Since all we do is governed by the Word
of God (John 17:17;
2 Tim. 3:16-17),
you will find us observing only those things described in the Bible. We are dedicated to duplicating the pattern of the church found in the Bible in everything we do. The following is a list and explanation of our congregational worship.
The teaching service will be conducted by men speaking one at a time
(1 Cor. 14:35). The teaching will be from the Bible and designed to instruct and encourage us to have attitudes and behavior that pleases God. You are invited to follow the speaker in the Bible and take notes as he presents the lesson. We feel sure you will increase your knowledge of God's will.
The collection or contribution is taken only at the Lord's Day morning service
(1 Cor. 16:1-2). When the collection basket is passed, each disciple gives a portion of money in proportion to their income(2 Cor. 8:12). As a visitor, you will not be expected to contribute.
Christians are instructed to sing and make melody in our heart (Eph. 5:19) to God. Because of this no musical instruments are used in our services, except the human voice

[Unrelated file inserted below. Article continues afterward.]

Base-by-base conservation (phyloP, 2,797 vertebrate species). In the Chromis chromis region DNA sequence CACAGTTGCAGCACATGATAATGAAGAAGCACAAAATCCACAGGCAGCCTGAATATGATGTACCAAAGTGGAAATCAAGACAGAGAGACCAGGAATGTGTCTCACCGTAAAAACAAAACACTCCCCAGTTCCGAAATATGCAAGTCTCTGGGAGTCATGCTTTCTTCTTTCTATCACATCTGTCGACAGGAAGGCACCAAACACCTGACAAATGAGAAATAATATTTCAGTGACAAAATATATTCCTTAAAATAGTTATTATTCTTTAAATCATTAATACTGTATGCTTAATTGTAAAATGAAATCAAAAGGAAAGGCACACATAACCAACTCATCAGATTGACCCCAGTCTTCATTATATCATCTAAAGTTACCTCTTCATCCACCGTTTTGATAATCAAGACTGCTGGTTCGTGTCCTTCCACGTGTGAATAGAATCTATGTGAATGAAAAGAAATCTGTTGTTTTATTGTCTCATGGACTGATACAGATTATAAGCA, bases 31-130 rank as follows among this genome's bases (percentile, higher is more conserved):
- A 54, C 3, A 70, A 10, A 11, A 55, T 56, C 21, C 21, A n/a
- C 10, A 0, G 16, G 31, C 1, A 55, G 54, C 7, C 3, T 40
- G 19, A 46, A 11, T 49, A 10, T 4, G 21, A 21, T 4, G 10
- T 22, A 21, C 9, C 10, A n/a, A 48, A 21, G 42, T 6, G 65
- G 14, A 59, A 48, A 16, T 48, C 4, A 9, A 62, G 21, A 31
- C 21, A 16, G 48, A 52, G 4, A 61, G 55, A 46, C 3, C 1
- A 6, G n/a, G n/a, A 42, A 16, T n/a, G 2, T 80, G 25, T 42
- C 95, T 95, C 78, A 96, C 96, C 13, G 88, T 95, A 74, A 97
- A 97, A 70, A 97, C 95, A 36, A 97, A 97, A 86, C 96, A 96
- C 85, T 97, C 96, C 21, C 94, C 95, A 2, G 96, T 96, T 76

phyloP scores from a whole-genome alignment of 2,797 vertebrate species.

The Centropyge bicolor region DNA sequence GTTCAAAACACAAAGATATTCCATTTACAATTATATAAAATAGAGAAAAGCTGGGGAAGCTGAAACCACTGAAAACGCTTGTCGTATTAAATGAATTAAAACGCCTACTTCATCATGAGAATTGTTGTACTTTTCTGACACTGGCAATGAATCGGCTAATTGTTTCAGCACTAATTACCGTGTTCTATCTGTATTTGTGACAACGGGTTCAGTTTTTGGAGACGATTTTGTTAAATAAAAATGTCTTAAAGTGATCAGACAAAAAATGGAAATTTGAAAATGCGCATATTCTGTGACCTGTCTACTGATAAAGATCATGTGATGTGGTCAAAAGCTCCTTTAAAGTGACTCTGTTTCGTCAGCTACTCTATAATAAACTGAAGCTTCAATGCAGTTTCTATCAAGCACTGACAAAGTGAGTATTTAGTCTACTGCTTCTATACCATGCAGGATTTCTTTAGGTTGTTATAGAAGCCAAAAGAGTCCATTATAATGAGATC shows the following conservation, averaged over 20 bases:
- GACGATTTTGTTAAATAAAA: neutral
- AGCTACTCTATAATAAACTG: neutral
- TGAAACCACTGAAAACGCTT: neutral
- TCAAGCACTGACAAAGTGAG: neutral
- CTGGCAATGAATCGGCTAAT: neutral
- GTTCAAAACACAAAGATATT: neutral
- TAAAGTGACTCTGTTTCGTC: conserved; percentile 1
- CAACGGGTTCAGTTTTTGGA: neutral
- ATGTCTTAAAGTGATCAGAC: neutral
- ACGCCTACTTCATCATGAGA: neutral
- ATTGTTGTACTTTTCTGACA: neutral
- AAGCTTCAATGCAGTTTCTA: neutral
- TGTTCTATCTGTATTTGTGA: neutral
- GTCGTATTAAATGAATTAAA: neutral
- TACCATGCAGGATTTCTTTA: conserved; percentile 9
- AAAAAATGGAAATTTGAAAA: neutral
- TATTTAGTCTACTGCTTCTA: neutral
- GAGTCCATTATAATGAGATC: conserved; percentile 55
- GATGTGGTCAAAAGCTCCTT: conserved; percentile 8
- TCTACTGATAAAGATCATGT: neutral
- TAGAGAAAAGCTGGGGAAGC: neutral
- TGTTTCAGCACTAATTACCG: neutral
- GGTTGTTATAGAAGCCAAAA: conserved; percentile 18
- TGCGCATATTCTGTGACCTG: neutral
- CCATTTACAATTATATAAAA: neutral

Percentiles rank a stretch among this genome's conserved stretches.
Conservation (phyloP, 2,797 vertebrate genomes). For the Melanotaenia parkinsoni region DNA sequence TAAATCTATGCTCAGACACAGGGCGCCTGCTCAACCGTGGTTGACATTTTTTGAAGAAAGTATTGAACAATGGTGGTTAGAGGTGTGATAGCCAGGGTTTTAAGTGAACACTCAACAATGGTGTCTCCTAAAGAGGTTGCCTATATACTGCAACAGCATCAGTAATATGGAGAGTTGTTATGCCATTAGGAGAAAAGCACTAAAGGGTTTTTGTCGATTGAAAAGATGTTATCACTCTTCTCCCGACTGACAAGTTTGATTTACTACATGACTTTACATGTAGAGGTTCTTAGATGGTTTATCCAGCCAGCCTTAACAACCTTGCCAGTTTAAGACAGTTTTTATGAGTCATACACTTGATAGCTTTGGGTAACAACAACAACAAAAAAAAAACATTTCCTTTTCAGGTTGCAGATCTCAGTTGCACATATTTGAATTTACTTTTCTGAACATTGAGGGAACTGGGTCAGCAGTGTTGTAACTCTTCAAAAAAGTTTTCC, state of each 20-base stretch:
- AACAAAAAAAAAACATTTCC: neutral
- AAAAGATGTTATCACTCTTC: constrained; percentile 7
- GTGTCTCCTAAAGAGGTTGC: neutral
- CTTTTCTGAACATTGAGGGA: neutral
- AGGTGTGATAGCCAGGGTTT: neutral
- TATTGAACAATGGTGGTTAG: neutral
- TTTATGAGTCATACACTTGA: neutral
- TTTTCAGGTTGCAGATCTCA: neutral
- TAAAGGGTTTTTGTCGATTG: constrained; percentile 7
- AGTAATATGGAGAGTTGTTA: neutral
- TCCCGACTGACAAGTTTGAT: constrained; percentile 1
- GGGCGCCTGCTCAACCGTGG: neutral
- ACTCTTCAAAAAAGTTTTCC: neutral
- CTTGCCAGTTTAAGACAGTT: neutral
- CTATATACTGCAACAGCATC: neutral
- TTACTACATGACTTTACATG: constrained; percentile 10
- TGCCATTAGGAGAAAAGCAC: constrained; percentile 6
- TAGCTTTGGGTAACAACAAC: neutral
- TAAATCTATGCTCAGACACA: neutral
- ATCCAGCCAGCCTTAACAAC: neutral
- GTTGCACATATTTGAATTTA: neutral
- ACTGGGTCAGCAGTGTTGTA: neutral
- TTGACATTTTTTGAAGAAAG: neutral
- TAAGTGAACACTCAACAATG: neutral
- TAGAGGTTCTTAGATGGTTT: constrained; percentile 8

(Heb. 13:15). The songs selected will promote our worship of God and increase our appreciation of God. Some songs may be chosen for our instruction and still others for spiritual encouragement
(Col. 3:16). We encourage you to sing along with us.
The Lord's Supper, or communion, is observed only at the Lord's Day morning service (Acts 20:7). It imitates the example Jesus gave the night He was betrayed
(1 Cor. 11:23). It is a joint participation of each disciple in the body and blood of Christ(1 Cor. 10:16). The brother waiting on the table will give thanks for the unleavened bread, break a piece from it, eat, and then pass it on to another until the whole assembly has broken from that loaf (1 Cor. 10:17). He will then take the cup, containing the "fruit of the vine" (unleavened grape juice, not alcoholic wine), give thanks, sip, and pass the cup on to each disciple until all have drank (Mark 14:23). Communion is a congregational act portraying a congregations unity in Christ (1 Cor. 10:17). It is observed by each communicant examining themselves as they "eat of that bread and drink of that cup" (1 Cor. 11:28). This is the simple pattern enjoined upon us by Jesus and given in the New Testament. As a visitor, you will not be expected to participate.